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Braking Budget Roller Coaster

January 16, 2003|Peter Navarro | Peter Navarro is a public policy professor at UC Irvine.

Can any lasting good come out of the state budget deadlock?

One possibility is long-term reforms that would immunize California from its pernicious boom-and-bust cycle. In deference to that goal, Assemblyman John Campbell (R-Irvine) has proposed a solution: limiting the future rate of growth of state government spending to the rate of population growth plus the rate of inflation.

All too predictably, however, the Democrats have dismissed the Campbell growth formula as nonsense from the Republicans. This knee-jerk reaction is unfortunate. With one important modification, the Campbell proposal could swiftly break what is otherwise likely to be a lengthy budget stalemate. Indeed, without such a fresh idea in the legislative mix, a stalemate is unavoidable.

Legislative compromise on the tax increases and program cuts necessary to close the huge budget deficit -- estimated at $34.6 billion -- will require moderate Republicans like Campbell to cross party lines.

In exchange for accepting new taxes, these moderate Republicans must be thrown a meaningful bone. And unlike the "slash and shrink" proposals of conservatives like Republican Sen. Tom McClintock of Thousand Oaks, Campbell's would allow state government to grow within defined limits.

By letting government expenditures increase with inflation, the level of services would be maintained. That's hardly nonsense. Similarly, by letting the rate of increase of government expenditures also rise with the rate of population growth, the formula acknowledges that the state's obligations necessarily expand with the population.

Nonetheless, there is one significant flaw in the Campbell proposal that Democrats have yet to clearly articulate but nonetheless intuitively fear. To understand it, consider what would happen if, over the next two decades, both the rates of inflation and population growth are zero. These are extreme assumptions, of course, but they will help us isolate the one other factor that the Campbell formula ultimately must consider: the rate of economic growth.

Suppose further, then, that during these two decades of zero inflation and population growth, capital investment and technological change continue at rates comparable to the 1980s and 1990s. As a result of this capital investment, technological progress and the resultant increase in worker productivity, assume that the state's gross domestic product grows in real terms by 4% to 5% a year. In such a scenario, the state's economy and real gross domestic product would roughly double. State budget coffers would swell with increased revenues from everything from the sales tax and vehicle license fees to taxes on income and capital gains.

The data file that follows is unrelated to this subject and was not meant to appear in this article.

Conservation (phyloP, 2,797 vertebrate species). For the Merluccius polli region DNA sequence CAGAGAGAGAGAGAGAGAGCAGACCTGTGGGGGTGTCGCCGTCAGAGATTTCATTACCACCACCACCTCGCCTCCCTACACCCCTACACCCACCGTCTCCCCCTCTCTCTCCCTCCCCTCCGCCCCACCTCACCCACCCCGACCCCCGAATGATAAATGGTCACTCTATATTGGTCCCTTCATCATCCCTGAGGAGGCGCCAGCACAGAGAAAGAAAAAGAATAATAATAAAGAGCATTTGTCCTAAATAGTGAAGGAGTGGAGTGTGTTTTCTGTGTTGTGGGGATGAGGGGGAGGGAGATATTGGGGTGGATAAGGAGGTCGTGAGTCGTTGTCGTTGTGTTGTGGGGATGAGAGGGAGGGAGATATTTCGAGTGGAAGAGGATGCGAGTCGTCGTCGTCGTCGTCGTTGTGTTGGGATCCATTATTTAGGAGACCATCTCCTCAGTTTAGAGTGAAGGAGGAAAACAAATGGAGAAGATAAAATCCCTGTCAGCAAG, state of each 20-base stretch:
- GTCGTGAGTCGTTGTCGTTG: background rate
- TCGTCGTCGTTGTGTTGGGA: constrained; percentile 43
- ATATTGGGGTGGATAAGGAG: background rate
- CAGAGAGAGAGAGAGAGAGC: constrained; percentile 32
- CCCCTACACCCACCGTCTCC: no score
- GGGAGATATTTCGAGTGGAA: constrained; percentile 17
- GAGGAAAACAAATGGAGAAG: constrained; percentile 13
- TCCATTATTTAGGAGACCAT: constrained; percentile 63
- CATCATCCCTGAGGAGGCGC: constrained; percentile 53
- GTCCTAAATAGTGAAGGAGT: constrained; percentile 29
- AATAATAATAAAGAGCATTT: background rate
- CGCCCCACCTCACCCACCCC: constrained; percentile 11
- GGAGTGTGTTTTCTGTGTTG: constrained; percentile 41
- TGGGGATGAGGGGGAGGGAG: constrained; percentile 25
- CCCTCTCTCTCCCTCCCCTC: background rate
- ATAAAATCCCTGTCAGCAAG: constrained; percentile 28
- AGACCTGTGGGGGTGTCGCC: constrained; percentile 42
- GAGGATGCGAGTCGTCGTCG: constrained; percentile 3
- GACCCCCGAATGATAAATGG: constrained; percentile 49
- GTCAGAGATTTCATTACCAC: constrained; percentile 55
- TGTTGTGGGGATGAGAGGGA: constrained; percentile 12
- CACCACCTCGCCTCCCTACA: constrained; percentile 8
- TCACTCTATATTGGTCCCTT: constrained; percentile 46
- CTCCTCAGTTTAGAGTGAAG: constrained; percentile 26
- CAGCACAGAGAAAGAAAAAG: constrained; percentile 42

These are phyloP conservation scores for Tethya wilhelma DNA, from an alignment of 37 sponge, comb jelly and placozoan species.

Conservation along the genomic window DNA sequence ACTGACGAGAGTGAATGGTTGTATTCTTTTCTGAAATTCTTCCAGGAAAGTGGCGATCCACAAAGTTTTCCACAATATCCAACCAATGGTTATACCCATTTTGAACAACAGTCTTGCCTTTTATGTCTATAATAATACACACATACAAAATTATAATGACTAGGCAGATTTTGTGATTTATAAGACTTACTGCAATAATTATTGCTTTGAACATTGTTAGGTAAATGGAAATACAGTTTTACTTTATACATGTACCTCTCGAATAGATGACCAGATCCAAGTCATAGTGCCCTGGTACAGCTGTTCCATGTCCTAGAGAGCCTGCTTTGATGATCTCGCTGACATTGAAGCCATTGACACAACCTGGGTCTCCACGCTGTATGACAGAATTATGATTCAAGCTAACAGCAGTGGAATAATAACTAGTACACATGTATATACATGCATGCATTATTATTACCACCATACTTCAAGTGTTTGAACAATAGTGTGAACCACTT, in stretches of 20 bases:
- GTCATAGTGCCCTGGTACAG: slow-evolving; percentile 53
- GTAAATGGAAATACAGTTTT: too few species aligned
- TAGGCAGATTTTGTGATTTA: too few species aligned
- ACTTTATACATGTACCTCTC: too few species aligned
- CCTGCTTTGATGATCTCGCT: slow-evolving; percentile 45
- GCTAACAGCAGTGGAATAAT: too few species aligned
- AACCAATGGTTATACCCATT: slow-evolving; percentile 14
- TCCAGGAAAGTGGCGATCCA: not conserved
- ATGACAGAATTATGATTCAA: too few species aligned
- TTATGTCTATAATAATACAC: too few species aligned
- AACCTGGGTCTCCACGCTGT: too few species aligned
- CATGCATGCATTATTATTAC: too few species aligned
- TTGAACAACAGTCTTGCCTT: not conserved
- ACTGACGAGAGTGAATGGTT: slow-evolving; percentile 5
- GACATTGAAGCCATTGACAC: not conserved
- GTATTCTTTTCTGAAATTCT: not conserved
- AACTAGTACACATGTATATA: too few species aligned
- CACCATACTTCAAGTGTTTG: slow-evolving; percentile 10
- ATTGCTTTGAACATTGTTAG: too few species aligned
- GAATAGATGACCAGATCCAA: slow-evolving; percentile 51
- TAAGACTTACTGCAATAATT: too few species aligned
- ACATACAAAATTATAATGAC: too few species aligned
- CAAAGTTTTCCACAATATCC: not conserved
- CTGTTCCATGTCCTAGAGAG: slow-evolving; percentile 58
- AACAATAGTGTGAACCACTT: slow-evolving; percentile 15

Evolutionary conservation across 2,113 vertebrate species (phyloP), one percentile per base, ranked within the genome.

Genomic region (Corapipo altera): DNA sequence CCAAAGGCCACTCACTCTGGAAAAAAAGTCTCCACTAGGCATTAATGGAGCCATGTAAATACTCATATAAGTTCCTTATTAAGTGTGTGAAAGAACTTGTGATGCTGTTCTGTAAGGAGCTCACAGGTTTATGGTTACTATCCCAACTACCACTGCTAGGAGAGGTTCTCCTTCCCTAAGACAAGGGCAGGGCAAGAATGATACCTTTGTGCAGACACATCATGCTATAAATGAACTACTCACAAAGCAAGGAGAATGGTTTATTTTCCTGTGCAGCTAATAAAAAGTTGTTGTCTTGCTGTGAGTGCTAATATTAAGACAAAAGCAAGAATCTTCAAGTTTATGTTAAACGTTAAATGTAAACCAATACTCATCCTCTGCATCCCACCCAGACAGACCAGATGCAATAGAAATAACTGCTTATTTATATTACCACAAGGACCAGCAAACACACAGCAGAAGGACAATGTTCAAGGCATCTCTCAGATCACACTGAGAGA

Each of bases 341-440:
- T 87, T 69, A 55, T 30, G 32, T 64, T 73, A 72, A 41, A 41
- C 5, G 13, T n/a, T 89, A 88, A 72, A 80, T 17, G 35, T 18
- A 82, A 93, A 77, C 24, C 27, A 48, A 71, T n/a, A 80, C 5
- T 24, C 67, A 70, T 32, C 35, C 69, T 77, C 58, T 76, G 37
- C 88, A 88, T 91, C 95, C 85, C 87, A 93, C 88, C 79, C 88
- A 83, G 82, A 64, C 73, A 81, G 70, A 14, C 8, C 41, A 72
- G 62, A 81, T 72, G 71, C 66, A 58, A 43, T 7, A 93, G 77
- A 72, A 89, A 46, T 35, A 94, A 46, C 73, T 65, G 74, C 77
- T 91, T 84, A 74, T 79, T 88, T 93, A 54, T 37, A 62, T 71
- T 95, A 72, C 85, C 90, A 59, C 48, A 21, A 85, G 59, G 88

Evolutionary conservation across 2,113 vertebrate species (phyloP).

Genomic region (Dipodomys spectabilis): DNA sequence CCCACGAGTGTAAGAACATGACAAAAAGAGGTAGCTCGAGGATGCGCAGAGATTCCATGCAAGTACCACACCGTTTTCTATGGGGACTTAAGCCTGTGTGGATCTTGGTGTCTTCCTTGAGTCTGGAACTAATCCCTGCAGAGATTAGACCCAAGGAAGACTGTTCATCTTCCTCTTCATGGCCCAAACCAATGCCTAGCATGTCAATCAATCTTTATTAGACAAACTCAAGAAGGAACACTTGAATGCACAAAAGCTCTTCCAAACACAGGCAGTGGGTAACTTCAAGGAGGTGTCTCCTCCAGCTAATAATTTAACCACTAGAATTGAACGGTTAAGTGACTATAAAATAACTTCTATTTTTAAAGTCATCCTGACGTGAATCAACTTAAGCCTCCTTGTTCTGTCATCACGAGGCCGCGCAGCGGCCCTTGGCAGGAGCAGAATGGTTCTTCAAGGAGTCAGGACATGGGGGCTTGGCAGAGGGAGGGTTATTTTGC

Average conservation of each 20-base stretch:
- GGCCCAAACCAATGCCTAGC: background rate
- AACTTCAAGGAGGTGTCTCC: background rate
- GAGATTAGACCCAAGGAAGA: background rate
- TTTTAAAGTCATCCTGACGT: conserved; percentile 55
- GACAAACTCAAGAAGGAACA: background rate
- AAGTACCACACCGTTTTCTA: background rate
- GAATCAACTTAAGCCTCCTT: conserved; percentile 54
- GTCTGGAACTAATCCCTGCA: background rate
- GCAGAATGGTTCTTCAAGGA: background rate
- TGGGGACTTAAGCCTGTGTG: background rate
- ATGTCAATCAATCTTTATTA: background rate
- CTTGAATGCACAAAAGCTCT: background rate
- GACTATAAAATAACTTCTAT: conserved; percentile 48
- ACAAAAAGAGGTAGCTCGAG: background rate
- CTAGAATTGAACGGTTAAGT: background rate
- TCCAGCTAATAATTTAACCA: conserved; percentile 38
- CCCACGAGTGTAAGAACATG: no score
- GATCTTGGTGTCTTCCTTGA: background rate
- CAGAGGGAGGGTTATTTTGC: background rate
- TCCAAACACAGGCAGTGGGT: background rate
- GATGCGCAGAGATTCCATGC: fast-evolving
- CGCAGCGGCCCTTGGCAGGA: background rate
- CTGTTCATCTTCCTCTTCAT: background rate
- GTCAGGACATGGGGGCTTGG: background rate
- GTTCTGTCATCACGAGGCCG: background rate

Yet under the Campbell formula, the state would have to return every single incremental penny to taxpayers. With no inflation or population growth, there could be no budget growth. State government would be unable to use the fruits of economic growth to make appropriate investments in the new infrastructure likely to be needed to sustain economic growth. Nor would it be able to upgrade government services to reflect the advancements in technology that would be byproducts of the growth. So economic growth and the quality of life of Californians would ultimately suffer.

Of course, the fix to the Campbell formula is easy. To the adjustments for inflation and population growth, there must also be a factor that adjusts for growth in the state's real GDP.

With that adjustment, the Campbell formula would offer fiscally responsible common ground to the governor, the Democrats and moderate Republicans. There would be enough votes to approve both the expenditure cuts and tax hikes needed in the short run while putting in place a formula that would break the boom-and-bust budget cycle in the longer run.

Why not give it a try?

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